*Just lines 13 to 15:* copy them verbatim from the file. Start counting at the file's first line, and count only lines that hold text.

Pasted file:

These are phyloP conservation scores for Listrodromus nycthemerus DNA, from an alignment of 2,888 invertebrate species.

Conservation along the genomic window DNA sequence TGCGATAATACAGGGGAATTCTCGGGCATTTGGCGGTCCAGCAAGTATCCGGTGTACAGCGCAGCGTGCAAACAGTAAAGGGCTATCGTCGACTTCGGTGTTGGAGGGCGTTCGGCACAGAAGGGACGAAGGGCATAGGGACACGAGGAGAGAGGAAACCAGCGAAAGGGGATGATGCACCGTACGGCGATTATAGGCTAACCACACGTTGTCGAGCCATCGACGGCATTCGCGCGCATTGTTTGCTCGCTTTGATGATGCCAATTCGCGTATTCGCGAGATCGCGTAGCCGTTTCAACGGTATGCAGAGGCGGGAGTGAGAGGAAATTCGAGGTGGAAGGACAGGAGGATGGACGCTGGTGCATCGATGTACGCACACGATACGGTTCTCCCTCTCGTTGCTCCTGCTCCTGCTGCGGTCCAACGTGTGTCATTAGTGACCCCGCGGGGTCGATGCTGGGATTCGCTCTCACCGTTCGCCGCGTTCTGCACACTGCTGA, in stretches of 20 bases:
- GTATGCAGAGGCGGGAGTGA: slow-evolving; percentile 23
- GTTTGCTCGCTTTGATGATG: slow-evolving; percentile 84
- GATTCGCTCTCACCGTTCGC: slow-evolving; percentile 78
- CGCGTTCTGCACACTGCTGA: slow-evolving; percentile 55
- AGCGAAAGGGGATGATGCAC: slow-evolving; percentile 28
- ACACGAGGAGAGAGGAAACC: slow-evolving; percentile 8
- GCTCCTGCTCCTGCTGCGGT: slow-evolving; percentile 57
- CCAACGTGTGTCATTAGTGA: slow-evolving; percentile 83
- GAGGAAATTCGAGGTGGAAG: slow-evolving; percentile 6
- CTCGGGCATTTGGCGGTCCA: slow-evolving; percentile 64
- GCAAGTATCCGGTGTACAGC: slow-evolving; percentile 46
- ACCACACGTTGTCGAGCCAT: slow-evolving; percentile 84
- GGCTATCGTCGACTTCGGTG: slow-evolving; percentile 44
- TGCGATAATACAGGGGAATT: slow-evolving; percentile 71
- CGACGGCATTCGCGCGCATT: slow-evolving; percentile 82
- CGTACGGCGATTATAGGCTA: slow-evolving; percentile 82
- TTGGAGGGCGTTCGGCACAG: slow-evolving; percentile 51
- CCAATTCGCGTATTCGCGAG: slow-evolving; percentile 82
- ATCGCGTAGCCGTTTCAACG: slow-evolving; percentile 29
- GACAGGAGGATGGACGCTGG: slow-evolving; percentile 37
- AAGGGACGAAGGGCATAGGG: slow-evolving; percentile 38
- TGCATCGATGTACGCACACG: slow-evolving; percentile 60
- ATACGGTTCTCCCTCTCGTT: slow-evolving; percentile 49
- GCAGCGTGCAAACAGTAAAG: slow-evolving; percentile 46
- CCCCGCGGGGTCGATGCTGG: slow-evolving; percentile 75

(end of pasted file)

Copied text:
- GCAAGTATCCGGTGTACAGC: slow-evolving; percentile 46
- ACCACACGTTGTCGAGCCAT: slow-evolving; percentile 84
- GGCTATCGTCGACTTCGGTG: slow-evolving; percentile 44